Carbon Monoxide in the Workplace

Published: July 14, 2020

by:Phil Hatfield, CSP, MS

Carbon Monoxide

Each year, several thousands of American workers are killed from carbon monoxide exposure, making the poisonous gas one of the most dangerous and widespread industrial hazards. Carbon monoxide causes more deaths than any other toxic agent except alcohol.

The primary danger of carbon monoxide is that it cannot be easily detected. Carbon monoxide is a colorless, odorless, tasteless gas, and thus gives its victims no advance warning. When mixed with air, large quantities of carbon monoxide can be highly flammable and explosive, although situations resulting in such high concentrations are rare.

The OSHA Standard

The current standard set by the Occupational Safety and Health Administration (OSHA) limits exposure to a permissible exposure limit, or PEL, of 50 parts per million (ppm) or 55 mg/m3 over an 8-hour period.  The ACGIH has a threshold limit value, or TLV-TWA, of 50 ppm with a TLV-STEL of 400 ppm. NIOSH (1973d/Ex. 1-237) recommends an 8-hour TWA limit of 35 ppm with a 200 ppm ceiling. General Industry

In general industry, the internal combustion engine is the chief source of workplace exposure to carbon monoxide. Many furnaces and ovens also produce large amounts of the gas, especially when they are not properly maintained. Truck drivers, forklift operators, or anyone working near such equipment can be potentially exposed. Persons working near or within enclosed areas such as manholes, garages, tunnels, loading docks, warehouses, and vehicle repair shops are particularly in danger of exposure to carbon monoxide.


In the construction field, exposure to carbon monoxide can occur by welding units, indoor propane (or other organic gas) heaters, forklifts, and other gas-powered vehicles. The combination of these types of gas-generating vehicles and equipment with reduced airflow can lead to the build-up of carbon monoxide. Ventilation is reduced by erecting temporary plastic walls and rooms, installing temporary doors, and by other natural processes involved in completing a construction project. Because construction projects change so quickly, time and thought must be given to ensure that carbon monoxide is not being generated in harmful levels while the project is naturally evolving.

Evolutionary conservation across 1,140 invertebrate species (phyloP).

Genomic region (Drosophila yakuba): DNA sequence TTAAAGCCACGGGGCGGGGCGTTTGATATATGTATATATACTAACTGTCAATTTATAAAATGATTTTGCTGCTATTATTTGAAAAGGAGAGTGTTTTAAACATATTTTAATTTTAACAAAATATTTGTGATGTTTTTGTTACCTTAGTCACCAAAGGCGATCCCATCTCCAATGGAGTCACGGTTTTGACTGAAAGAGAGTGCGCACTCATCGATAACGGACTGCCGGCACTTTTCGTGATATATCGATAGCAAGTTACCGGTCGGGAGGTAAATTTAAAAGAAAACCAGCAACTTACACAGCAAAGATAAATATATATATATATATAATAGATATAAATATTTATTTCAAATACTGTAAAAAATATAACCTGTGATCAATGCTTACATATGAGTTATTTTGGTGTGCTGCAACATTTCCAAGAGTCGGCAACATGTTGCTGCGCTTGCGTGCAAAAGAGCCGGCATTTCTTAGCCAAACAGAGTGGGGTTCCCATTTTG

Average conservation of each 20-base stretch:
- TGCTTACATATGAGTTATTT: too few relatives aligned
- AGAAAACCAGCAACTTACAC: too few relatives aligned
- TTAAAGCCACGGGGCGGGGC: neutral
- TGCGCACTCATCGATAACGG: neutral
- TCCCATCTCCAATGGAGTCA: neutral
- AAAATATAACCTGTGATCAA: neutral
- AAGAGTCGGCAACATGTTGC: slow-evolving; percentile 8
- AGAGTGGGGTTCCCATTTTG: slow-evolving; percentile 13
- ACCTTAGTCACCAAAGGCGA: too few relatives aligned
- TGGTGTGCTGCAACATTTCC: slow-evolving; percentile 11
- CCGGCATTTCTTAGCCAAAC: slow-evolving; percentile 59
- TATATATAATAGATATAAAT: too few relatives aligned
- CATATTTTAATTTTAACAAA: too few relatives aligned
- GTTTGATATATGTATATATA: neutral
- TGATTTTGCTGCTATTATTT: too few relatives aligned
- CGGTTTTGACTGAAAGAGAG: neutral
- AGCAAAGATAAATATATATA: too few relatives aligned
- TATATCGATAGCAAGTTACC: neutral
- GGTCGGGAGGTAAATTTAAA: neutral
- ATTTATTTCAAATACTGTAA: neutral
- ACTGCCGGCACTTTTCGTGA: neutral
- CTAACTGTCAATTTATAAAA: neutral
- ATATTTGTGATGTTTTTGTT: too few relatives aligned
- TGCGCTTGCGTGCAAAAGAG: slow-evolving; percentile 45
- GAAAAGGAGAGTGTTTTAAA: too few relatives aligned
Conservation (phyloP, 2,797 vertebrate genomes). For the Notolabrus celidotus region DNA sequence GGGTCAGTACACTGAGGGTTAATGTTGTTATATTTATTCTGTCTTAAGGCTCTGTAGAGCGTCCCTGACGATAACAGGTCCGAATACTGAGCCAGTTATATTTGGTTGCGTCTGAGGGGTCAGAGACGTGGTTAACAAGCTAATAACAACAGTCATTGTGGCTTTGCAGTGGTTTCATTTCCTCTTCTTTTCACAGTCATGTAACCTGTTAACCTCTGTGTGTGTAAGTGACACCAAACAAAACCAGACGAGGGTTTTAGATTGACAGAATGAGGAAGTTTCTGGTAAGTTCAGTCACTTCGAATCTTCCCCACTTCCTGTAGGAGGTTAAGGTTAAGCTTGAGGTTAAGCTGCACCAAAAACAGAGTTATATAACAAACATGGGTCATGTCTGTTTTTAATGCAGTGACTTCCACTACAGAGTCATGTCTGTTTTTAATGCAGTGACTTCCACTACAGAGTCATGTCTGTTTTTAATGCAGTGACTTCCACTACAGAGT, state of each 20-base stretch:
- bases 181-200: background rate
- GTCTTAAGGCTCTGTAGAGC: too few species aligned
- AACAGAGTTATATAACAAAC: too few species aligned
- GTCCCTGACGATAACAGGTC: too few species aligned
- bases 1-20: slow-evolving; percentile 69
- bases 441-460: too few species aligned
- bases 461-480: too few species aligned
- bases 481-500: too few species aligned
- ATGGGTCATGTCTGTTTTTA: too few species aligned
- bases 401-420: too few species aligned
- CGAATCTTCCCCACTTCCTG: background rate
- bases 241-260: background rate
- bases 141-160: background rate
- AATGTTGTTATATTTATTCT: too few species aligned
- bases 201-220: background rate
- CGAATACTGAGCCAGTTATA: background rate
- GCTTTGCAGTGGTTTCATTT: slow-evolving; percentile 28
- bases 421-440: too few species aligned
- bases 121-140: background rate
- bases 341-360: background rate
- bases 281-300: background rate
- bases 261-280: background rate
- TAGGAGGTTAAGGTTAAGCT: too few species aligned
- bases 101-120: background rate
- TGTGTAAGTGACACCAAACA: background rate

Health Effects

Carbon monoxide enters the bloodstream through the lungs and combines with hemoglobin. This means that even though there may be ample oxygen in the surrounding atmosphere, carbon monoxide will get into the bloodstream first. High blood-level concentrations of the compound will prevent enough oxygen from reaching the heart and brain. This can lead to suffocation, capillary hemorrhaging, permanent damage of nerve tissues and brain cells, and, possibly, death.

Symptoms of carbon monoxide poisoning are headaches, dizziness, drowsiness, or nausea. More long-term exposure can lead to rapid pulse, confusion, loss of coordination, or collapse. Finally, high exposure can lead to convulsions, coma, or death.

What Can be Done to Protect Workers?

First and foremost, control and/or reduce the amount of equipment that produces carbon monoxide. The following steps can be taken to reduce exposure to carbon monoxide:

  1. Work involving welding can be done outside or in well-ventilated areas.
  2. Reduce the number of gas-powered vehicles used inside of a building or structure.
  3. Ensure that gas-powered equipment is properly maintained to verify that carbon monoxide is not generated in excessive levels.
  4. Ventilation can be managed to ensure that an adequate amount of fresh air is being provided to workers.
  5. Ensure that your work area is not getting carbon monoxide exposure from other locations or sources.
  6. Monitor the air with a carbon monoxide monitor, four gas meter, or other similar type of air monitoring device. These devices can provide an instantaneous result that allows you to make quick and informed decisions on how to protect workers.

Managing carbon monoxide in the workplace will increase the safety of all employees. Training employees to the dangers of carbon monoxide will also increase the efforts towards reducing exposure to this harmful gas. Being more informed and using air monitoring tools can greatly reduce the chances of exposure to carbon monoxide.